Mary Anderson (inventor)

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This article is about the inventor. See Mary Anderson for other people with the same name.

Newspaper photo of Anderson

A. Mary Anderson (born February 19, 1866 in Greene County; died June 27, 1953 in Monteagle, Tennessee) was a real-estate developer, rancher, viticulturist and inventor.

Born on the Burton Hill Plantation in Greene County at the start of Reconstruction, she moved with her widowed mother and sister to the booming town of Birmingham in 1889.

By 1893, Mary Anderson had moved west, to Fresno, California where, until 1898 she operated a cattle ranch and vineyard. She returned to Birmingham before 1902 and helped to care for an elderly aunt who had moved into their home with seventeen large, heavy trunks which she kept in her room. After the aunt's death, the trunks revealed a large collection of gold and jewelry which established the family's financial situation. Mary used some of the money in the winter of 1902 to a make a trip to New York City with friends.

While sitting in a frosty New York trolley car, she noted the driver struggling to keep the windshield clear of sleety rain. He wavered between keeping the glass down, which let the weather into the car, and pausing every few minutes to run out and clear the slushy build-up. When she returned to Birmingham she sketched a design for a hand-operated device and had a local company produce a working model. She applied for, and was granted, a 17-year patent for a windshield wiper. In 1905 she tried to sell the rights through the noted Canadian firm of Dinning and Eckenstein, but they rejected her application, saying "we do not consider it to be of such commercial value as would warrant our undertaking its sale." She did occasionally receive royalties, but they did not amount to much.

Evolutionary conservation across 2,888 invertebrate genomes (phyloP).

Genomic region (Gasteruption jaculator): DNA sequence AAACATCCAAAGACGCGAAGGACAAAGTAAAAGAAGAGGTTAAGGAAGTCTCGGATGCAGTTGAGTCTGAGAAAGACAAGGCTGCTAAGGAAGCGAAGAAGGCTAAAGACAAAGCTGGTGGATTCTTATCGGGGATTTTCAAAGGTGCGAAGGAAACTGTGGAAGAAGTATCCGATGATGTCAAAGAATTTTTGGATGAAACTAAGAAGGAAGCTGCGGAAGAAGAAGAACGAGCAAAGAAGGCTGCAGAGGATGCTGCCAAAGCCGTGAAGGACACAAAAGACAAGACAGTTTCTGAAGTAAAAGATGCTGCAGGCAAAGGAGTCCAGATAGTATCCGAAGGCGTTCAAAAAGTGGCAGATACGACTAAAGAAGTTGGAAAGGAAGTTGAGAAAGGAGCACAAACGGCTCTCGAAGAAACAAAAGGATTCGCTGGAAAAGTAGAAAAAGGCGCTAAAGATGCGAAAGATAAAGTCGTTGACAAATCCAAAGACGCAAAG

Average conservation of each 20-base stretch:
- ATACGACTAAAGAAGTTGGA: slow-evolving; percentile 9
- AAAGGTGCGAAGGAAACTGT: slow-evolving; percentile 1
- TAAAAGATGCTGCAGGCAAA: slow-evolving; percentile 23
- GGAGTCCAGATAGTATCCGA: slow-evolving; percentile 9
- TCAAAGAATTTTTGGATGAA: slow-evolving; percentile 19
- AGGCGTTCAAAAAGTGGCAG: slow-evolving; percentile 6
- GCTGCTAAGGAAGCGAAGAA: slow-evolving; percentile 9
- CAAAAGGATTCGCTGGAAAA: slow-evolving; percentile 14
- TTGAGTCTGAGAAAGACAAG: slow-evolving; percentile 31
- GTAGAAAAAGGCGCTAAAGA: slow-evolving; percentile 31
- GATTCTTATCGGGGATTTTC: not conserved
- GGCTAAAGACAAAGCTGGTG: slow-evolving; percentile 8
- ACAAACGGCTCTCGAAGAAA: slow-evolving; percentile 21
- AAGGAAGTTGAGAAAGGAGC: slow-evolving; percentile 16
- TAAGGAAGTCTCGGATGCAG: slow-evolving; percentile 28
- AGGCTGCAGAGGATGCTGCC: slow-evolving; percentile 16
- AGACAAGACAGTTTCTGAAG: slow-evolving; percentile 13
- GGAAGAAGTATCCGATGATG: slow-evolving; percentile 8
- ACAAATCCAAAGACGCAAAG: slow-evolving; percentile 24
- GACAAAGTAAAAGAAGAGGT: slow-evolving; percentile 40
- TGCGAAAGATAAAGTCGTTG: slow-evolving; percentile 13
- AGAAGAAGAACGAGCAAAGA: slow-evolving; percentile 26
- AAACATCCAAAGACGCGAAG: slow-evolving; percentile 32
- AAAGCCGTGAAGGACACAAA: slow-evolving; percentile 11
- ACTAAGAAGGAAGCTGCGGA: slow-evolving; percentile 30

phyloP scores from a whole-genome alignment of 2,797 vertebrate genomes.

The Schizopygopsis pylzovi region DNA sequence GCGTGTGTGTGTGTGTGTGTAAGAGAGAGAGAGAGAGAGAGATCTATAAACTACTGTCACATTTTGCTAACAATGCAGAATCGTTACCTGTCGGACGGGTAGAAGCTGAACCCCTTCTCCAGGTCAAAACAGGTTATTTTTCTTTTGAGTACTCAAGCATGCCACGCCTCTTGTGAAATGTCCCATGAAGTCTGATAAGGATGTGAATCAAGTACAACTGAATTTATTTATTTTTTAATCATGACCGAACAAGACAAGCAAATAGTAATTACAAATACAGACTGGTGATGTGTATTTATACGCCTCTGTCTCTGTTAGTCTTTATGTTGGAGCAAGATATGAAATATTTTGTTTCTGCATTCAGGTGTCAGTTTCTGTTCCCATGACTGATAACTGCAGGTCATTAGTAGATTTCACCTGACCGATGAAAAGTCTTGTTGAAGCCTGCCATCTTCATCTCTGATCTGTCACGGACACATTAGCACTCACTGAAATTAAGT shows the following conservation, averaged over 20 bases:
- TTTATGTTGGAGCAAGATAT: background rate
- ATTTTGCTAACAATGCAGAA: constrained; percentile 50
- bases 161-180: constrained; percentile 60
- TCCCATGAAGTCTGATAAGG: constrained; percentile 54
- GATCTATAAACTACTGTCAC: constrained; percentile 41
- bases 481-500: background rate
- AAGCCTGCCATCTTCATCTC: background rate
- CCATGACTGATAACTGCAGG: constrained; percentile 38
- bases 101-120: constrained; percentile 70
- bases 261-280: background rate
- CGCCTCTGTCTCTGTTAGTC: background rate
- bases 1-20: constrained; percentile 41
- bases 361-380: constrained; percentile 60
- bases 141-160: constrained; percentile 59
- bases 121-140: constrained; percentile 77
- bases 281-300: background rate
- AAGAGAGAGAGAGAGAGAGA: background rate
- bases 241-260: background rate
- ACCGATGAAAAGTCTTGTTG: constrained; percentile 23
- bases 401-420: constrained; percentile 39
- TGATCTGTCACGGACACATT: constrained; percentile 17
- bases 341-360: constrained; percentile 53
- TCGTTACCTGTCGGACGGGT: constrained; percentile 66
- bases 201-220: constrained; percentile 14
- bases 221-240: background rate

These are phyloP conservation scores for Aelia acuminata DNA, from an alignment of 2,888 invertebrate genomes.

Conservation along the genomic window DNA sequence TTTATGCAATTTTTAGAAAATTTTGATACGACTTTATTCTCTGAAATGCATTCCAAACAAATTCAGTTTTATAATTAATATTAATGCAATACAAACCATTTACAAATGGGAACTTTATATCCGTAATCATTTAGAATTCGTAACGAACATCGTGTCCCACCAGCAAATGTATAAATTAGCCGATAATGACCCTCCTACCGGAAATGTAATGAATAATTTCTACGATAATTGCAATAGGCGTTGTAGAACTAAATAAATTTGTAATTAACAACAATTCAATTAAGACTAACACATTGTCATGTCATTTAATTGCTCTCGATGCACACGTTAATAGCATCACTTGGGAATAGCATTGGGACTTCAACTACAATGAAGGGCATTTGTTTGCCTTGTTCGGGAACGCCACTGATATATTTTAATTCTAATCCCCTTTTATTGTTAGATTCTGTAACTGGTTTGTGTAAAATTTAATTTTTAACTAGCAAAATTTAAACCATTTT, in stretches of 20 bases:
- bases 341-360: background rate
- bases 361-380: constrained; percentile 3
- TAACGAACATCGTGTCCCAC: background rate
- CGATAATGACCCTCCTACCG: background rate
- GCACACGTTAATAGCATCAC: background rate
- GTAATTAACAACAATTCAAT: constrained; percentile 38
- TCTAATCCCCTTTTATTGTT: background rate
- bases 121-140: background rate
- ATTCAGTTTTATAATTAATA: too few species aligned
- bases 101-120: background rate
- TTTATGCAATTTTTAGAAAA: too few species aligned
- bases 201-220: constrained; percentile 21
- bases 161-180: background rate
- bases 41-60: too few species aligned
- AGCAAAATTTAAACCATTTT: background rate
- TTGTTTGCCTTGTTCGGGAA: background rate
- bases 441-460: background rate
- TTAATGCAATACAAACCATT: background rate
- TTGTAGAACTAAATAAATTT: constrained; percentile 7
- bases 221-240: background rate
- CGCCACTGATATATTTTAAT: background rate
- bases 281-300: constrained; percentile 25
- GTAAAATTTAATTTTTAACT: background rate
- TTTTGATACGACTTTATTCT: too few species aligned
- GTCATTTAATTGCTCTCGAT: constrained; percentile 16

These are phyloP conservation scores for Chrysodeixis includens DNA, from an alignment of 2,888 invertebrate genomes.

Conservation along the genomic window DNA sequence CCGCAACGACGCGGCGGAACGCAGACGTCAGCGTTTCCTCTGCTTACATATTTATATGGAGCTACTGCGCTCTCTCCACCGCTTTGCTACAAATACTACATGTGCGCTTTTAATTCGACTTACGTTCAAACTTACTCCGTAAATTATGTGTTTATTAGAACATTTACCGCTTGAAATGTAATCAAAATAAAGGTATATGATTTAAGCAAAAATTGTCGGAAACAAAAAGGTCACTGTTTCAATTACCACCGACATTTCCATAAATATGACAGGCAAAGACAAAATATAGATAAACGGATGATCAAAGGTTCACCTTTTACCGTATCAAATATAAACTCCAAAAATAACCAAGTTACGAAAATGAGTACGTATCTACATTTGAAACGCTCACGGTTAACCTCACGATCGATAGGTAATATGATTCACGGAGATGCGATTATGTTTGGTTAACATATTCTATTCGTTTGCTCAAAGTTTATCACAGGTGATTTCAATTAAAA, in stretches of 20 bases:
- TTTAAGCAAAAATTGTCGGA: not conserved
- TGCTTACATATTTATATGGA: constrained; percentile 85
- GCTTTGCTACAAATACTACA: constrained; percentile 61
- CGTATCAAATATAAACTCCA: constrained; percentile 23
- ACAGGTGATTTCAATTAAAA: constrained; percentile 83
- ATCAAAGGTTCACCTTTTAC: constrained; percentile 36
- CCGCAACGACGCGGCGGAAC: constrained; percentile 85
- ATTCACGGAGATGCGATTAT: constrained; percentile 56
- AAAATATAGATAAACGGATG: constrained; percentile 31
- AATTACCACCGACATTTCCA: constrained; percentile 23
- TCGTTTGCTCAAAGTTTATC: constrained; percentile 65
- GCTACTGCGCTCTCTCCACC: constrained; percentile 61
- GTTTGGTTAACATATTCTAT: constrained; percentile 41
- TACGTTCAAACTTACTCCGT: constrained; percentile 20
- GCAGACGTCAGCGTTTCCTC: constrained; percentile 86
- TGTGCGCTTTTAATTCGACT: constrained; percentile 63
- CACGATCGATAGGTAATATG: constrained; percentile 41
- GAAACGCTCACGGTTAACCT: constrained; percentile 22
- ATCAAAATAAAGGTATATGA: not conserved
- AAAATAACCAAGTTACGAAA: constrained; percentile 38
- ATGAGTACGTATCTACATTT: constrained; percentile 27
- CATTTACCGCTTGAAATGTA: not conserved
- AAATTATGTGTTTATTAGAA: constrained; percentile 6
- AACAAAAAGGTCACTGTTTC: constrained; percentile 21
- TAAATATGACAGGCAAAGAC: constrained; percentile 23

Mary Anderson later in life

After the patent expired in 1920 and the automobile manufacturing business grew exponentially, windshield wipers using Anderson's basic design became standard equipment.

The sisters briefly owned a "summer home" on Broadway Street in Edgewood. They built the Fairmont Apartments on Highland Avenue at 21st Street South (the present site of 2101 Highland Avenue) in 1913 and served as resident managers.

Anderson continued to manage the Fairmont Apartments and cared for her nephews, Armistead and Thornton Nelson after her sister's death. She herself died, at the age of 87, in another summer house she owned in Monteagle, Tennessee. At the time of her death she was the oldest member of South Highland Presbyterian Church. Her funeral was conducted by Frank Mathes at South Highland and she was buried at Elmwood Cemetery.